The young Creole of good family, on leaving his form at school, found himself already provided with a wife. He himself was scarcely consulted by his relations, in the choice of his future bride, in the selection of whom they regarded only birth, family connexions with the Spanish court, or the local authorities, fortune, &c. The bargain being concluded with the friends of the young lady, she was taken from the convent, where she had been enclosed since she was four years old, and married, at the age of twelve, to a young man of sixteen. It was no rare thing to find a couple whose joint ages did not exceed thirty years. It was, indeed, an amusing sight, to behold a beardless husband lending his arm to a wife of twelve or thirteen years, who was gravely saluted by the title of Madam, when hardly entitled to that of Miss. I knew a young and very pretty woman, of the province of Cumana, who had seven children living, at the age of eighteen. Another lady at Caraccas had a daughter of sixteen, who looked like the younger sister of her mother, who was only twenty-seven.

A couple of this unripe age, utterly inexperienced, and who have never had an opportunity of learning any thing about domestic management, are placed suddenly at the head of a large establishment, and surrounded with servants and parasites without number, who profit by the good cheer and good wine of the young master of the house. The greater his wealth and influence, the larger is the number of his friends and dependants. Having never learnt how to govern themselves, when. they wish to direct their children, they are compelled to abandon them to the care of strangers; for which reason their education is generally so much neglected and so imperfect.

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Their domestic economy is commonly miserable and irregular. Married so young, they at first believe that they love each other, because their parents have taught them to believe so. They give themselves up to the excitement of the senses, which they mistake for love; and when the novelty is over, their passion extinct, and their reason developed by time, they discover a frightful void of feeling, a dreadful ennui, and a thousand faults in each other. They become petulant, and begin to quarrel, and to hate each other cordially; and finally separate. The husband amuses himself abroad, and the wife consoles herself for his loss in some other manner. They would willingly be divorced, did they not fear to submit to formalities, humiliating to the parties, in which the evidence of their shame and dishonour must be publicly given by its witnesses. Pride, and not reason, prevents the legal dissolution of their union.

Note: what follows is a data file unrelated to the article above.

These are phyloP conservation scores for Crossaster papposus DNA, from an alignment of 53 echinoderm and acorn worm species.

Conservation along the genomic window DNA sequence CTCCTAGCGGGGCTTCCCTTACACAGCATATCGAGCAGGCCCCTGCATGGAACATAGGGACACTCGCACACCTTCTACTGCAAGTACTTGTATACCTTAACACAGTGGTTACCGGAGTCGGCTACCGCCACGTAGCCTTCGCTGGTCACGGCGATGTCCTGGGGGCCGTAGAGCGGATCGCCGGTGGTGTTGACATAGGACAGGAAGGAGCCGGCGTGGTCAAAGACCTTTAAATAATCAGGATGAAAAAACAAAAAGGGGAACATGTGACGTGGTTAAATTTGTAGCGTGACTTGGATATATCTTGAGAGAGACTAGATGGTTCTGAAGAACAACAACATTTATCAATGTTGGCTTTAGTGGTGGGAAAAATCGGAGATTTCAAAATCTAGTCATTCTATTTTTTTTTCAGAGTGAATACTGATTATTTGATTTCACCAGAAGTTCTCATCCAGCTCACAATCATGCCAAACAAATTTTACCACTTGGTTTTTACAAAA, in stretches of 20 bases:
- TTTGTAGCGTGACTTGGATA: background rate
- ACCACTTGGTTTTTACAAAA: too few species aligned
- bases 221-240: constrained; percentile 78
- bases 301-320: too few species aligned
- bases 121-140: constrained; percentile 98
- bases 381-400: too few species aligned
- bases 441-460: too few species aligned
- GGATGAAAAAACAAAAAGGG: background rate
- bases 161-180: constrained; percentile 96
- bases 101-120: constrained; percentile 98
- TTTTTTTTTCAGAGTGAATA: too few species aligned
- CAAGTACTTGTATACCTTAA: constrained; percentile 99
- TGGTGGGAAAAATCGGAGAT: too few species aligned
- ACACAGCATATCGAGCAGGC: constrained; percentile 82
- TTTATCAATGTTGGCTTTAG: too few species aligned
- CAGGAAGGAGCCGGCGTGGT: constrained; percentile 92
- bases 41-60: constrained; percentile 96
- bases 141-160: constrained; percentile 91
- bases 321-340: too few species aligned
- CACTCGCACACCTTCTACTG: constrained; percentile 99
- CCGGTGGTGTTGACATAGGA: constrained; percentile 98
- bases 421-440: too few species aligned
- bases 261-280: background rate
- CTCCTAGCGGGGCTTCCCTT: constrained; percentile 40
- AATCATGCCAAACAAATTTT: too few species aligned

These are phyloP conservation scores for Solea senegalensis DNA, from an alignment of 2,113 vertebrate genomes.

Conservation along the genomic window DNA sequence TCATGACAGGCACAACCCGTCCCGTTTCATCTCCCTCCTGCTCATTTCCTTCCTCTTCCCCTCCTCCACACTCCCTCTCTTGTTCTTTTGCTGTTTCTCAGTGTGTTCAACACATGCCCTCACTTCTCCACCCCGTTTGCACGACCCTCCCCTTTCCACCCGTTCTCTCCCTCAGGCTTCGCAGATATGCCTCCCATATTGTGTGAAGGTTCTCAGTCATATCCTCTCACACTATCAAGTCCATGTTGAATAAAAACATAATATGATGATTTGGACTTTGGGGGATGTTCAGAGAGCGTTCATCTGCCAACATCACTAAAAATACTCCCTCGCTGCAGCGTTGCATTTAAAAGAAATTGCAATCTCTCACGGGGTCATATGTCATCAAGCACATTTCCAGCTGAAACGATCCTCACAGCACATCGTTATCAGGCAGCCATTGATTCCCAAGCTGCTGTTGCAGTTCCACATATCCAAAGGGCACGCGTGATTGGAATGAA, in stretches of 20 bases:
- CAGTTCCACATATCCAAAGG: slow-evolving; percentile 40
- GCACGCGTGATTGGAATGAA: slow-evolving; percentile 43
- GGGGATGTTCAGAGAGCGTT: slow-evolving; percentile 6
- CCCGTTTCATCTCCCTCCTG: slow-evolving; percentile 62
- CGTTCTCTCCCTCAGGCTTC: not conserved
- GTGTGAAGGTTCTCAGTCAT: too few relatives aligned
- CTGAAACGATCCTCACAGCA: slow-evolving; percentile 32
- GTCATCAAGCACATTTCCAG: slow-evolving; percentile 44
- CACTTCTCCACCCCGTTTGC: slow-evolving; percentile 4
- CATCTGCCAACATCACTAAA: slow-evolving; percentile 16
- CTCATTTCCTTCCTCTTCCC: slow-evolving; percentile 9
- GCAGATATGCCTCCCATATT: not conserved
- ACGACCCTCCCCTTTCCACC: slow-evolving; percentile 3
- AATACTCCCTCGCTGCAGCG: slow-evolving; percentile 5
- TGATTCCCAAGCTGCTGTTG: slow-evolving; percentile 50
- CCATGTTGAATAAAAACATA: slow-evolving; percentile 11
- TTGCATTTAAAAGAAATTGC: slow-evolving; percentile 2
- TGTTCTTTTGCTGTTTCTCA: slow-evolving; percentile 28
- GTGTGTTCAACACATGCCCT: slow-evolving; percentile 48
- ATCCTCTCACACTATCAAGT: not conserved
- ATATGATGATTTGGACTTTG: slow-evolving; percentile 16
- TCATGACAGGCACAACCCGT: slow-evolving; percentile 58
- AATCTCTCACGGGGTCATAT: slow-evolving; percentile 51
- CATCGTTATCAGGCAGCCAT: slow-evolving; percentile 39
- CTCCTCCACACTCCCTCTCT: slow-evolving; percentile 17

Either the difference of character and manners, or the influence of a more temperate and colder climate, may be assigned as the reason, that the young ladies of Bogota generally marry at a less early age than those of Caraccas, and that their union is happier, and more lasting. The rejoicings on such occasions, the balls and dinners, last generally eight days, according to the rank and wealth of the young couple. What may seem singular, is, that they scarcely ever make parties of pleasure to visit the country ; because, as has been observed, they despise every thing connected with agriculture, as beneath their dignity.

Such marriages, in which children have before their eyes the father's irregularities, and the mother's intrigues, can only prove pernicious examples, and schools of iniquity for the members of the family. Vice descended from generation to generation ; children wished to act as men, and assumed consequence as such, without either the moral or physical ability to support their pretensions; and men who had passed their youth in excess, found their vigour gone, and became exhausted and energiless, at a period when others are just commencing the active duties of life. A host of maladies attacked them at once ; their pale and emaciated appearance told a tale of pain and suffering, in the midst of all the advantages afforded by rank, fortune, and a delicious climate ; their decay was visible to

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eyes of all; they became mere walking spectres, and descended to the grave, cursing the errors, and regretting the termination of a life cut short before the age of forty years.

The distinctions of society before the revolution, were well defined, and the different classes kept rigidly separated. The first consisted of members of the real audiencia, over which the

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vice-roy or captain general presided—(See chapter 2d.)-of generals, sub-governors, the intendant, the treasurer, inspectors of different kinds of arms, of colonels, and the clergy of high rank. This first class consisted only of Spaniards. The second consisted of the native families of the country, distinguished for their wealth and illustrious birth. In New Grenada, there was no designation or specific name to distinguish them from the other inhabitants. Speaking of one of this class they would say, “ he is of a very good family.” But in Venezuela they were called las familias Mantuanos, a term implying that they were more elevated, more exalted than the others. This was a kind of American nobility, ordinarily min gled with European blood, either Spanish or French. The third class comprised judges, municipal officers, military officers, from a lieutenant colonel to an ensign, and those employed under the orders of government, among whom might be found many Creoles. The fourth was formed of merchants, all persons engaged in commerce, and proprietors who were not Mantuanos. All these were wbites : the remaining classes were composed of Indians, coloured people &c.

(We have given as long an extract from the fifth chapter of this work, as our limits permit. The writer, it will be remembered, is here speaking of society in Colombia, prior to the revolution. The view is unfavourable; but for this we are not responsible. We merely publish the foregoing as a specimen of a work yet unpublished. In this same number we continue the remarks of a gentleman of this city, on the same subject, which were commenced in our first number.]

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JOB COOK-A Legend.

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Job Cook was my uncle. Figure to yourself a little old man in a threadbare suit of gray, with a dull, sleepy visage, smoke-dried by the fumes of a stumpy pipe, which was forever in his mouth ; a rubicund nose of goodly dimensions, which, unlike the rest of bis features, seemed to be plumped up, and nourished by the warınth of the aforesaid pipe; and a pair of little gray eyes, which, on ordinary occasions, for vivacity and expression, much resembled a couple of buck shot ; but which,

;; it was said, now and then twinkled with something like emotion. Figure to yourself, I say, gentle reader, a personage of this description, and possessed of these characteristics, and you will have some faint idea of my uncle, Job Cook.

Job has been dead these fifteen years, but, methinks I still see him in my mind's eye, as if it had been but yesterday, seat